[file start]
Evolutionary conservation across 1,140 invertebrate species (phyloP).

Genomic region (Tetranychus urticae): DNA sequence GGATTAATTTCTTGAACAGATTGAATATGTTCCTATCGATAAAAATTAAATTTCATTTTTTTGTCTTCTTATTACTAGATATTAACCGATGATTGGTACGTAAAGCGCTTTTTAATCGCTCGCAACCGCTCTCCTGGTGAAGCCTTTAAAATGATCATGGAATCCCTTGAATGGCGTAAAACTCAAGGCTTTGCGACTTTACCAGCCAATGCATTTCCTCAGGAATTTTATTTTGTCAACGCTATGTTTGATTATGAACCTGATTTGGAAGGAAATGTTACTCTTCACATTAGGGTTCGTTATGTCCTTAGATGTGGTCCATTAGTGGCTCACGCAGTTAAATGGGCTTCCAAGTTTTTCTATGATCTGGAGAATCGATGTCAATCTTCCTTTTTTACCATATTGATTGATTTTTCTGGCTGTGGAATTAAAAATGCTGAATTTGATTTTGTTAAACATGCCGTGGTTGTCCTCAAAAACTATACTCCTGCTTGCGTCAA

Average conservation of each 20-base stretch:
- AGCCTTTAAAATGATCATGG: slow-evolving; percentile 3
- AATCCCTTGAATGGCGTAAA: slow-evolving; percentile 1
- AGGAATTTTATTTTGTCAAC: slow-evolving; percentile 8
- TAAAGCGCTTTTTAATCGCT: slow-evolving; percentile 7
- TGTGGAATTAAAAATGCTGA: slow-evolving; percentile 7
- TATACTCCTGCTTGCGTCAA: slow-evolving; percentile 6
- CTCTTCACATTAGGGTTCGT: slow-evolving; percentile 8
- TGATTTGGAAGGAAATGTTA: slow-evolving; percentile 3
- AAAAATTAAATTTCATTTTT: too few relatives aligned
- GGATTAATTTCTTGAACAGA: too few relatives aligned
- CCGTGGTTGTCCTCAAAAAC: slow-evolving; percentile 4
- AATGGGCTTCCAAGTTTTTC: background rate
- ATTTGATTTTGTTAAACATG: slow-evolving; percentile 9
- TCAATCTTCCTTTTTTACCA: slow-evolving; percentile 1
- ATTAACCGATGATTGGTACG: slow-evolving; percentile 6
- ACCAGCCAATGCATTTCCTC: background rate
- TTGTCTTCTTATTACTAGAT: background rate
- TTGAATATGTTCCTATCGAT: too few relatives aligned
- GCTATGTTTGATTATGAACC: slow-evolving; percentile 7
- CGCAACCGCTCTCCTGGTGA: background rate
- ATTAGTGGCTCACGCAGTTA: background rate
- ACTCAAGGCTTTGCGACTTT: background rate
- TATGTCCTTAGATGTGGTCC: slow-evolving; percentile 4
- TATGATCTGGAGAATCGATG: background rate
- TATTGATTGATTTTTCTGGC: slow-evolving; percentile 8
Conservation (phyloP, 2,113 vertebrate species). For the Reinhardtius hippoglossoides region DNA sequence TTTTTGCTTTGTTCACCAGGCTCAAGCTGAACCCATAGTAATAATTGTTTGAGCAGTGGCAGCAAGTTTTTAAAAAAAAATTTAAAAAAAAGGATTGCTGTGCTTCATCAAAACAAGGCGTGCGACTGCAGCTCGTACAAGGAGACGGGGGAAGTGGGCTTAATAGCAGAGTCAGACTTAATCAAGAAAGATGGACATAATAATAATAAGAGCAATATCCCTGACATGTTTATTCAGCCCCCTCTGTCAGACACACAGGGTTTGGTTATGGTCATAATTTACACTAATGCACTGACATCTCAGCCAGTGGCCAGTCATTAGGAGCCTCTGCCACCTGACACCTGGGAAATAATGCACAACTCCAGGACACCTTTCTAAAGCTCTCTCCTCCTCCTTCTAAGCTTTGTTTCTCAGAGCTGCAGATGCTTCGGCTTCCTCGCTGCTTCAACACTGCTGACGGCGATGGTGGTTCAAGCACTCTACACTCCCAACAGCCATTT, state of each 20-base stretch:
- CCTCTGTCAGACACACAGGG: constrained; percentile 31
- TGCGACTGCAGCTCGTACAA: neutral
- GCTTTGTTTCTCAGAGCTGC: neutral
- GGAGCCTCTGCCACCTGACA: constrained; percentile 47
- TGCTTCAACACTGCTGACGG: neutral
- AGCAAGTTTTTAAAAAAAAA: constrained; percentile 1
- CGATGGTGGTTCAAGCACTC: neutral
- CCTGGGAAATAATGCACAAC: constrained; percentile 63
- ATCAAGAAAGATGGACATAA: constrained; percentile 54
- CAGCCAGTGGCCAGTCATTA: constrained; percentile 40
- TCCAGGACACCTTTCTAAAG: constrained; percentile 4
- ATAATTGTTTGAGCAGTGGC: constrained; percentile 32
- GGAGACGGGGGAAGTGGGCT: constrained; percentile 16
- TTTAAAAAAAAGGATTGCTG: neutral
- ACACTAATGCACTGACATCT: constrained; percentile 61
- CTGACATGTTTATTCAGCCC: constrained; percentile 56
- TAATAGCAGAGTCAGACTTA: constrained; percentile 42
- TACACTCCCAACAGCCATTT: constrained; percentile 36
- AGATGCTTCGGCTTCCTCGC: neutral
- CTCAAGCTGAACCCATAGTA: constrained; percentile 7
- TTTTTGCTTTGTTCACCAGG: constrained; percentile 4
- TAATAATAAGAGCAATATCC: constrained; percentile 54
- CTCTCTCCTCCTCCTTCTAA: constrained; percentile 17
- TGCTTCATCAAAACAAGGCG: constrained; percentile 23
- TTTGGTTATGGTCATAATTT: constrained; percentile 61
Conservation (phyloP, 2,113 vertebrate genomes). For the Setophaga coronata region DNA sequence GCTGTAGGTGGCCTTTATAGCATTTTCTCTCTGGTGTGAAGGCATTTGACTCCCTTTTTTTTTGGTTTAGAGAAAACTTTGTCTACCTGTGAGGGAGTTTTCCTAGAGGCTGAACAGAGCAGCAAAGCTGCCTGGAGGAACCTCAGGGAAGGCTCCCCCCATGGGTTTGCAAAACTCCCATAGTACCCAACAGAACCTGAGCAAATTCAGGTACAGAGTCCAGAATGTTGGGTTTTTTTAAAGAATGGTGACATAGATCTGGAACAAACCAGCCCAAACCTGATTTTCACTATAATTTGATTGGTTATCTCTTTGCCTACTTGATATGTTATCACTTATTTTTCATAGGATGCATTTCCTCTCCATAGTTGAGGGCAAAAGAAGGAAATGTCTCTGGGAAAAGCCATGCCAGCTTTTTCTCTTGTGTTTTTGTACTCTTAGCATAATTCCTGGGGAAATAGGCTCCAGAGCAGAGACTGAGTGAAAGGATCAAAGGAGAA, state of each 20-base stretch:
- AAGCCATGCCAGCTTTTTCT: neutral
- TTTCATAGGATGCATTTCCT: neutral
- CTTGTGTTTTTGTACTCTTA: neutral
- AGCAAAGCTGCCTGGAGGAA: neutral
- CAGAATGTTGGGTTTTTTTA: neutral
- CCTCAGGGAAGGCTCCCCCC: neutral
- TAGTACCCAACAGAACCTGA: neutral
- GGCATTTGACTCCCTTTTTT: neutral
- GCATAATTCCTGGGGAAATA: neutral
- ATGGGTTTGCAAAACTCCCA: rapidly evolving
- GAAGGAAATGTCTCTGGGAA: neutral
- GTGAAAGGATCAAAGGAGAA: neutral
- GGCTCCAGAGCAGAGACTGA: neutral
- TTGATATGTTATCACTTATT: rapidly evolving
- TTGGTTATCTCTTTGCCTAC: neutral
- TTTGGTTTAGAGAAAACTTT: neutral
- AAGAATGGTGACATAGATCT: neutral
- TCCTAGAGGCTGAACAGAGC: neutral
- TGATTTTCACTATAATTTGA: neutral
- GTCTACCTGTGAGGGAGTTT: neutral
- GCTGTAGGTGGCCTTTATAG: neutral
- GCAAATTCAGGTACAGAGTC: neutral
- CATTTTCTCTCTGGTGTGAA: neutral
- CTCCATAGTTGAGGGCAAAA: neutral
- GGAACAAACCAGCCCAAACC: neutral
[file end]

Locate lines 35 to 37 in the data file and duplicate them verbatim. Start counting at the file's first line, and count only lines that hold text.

- AGCAAGTTTTTAAAAAAAAA: constrained; percentile 1
- CGATGGTGGTTCAAGCACTC: neutral
- CCTGGGAAATAATGCACAAC: constrained; percentile 63